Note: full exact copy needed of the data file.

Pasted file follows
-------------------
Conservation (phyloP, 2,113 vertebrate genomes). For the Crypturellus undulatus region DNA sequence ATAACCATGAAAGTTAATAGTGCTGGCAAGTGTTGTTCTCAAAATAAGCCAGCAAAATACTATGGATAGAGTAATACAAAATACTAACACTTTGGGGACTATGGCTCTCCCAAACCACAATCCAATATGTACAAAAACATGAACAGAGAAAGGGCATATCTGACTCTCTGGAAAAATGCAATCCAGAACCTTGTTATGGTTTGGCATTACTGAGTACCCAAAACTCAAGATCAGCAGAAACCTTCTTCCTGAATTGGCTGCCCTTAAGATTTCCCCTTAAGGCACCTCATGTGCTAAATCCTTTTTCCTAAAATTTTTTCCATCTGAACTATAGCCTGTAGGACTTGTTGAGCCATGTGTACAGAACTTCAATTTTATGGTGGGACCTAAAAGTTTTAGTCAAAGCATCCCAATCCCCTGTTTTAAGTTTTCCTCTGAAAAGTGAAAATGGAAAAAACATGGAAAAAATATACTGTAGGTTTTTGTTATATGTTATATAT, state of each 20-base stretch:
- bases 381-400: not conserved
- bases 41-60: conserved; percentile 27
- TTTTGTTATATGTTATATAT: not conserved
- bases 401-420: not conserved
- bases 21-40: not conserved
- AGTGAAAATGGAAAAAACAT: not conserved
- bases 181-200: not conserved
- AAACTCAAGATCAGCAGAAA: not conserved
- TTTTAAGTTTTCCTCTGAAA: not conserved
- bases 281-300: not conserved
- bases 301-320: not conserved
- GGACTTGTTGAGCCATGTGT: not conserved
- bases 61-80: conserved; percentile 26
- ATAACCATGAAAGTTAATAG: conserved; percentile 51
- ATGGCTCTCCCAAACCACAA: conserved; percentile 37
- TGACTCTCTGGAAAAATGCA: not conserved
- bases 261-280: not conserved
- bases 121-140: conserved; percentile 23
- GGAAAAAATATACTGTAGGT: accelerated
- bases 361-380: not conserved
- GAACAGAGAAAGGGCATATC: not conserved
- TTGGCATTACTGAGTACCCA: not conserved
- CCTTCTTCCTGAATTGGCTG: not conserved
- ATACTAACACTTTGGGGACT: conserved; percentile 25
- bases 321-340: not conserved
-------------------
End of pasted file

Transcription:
Conservation (phyloP, 2,113 vertebrate genomes). For the Crypturellus undulatus region DNA sequence ATAACCATGAAAGTTAATAGTGCTGGCAAGTGTTGTTCTCAAAATAAGCCAGCAAAATACTATGGATAGAGTAATACAAAATACTAACACTTTGGGGACTATGGCTCTCCCAAACCACAATCCAATATGTACAAAAACATGAACAGAGAAAGGGCATATCTGACTCTCTGGAAAAATGCAATCCAGAACCTTGTTATGGTTTGGCATTACTGAGTACCCAAAACTCAAGATCAGCAGAAACCTTCTTCCTGAATTGGCTGCCCTTAAGATTTCCCCTTAAGGCACCTCATGTGCTAAATCCTTTTTCCTAAAATTTTTTCCATCTGAACTATAGCCTGTAGGACTTGTTGAGCCATGTGTACAGAACTTCAATTTTATGGTGGGACCTAAAAGTTTTAGTCAAAGCATCCCAATCCCCTGTTTTAAGTTTTCCTCTGAAAAGTGAAAATGGAAAAAACATGGAAAAAATATACTGTAGGTTTTTGTTATATGTTATATAT, state of each 20-base stretch:
- bases 381-400: not conserved
- bases 41-60: conserved; percentile 27
- TTTTGTTATATGTTATATAT: not conserved
- bases 401-420: not conserved
- bases 21-40: not conserved
- AGTGAAAATGGAAAAAACAT: not conserved
- bases 181-200: not conserved
- AAACTCAAGATCAGCAGAAA: not conserved
- TTTTAAGTTTTCCTCTGAAA: not conserved
- bases 281-300: not conserved
- bases 301-320: not conserved
- GGACTTGTTGAGCCATGTGT: not conserved
- bases 61-80: conserved; percentile 26
- ATAACCATGAAAGTTAATAG: conserved; percentile 51
- ATGGCTCTCCCAAACCACAA: conserved; percentile 37
- TGACTCTCTGGAAAAATGCA: not conserved
- bases 261-280: not conserved
- bases 121-140: conserved; percentile 23
- GGAAAAAATATACTGTAGGT: accelerated
- bases 361-380: not conserved
- GAACAGAGAAAGGGCATATC: not conserved
- TTGGCATTACTGAGTACCCA: not conserved
- CCTTCTTCCTGAATTGGCTG: not conserved
- ATACTAACACTTTGGGGACT: conserved; percentile 25
- bases 321-340: not conserved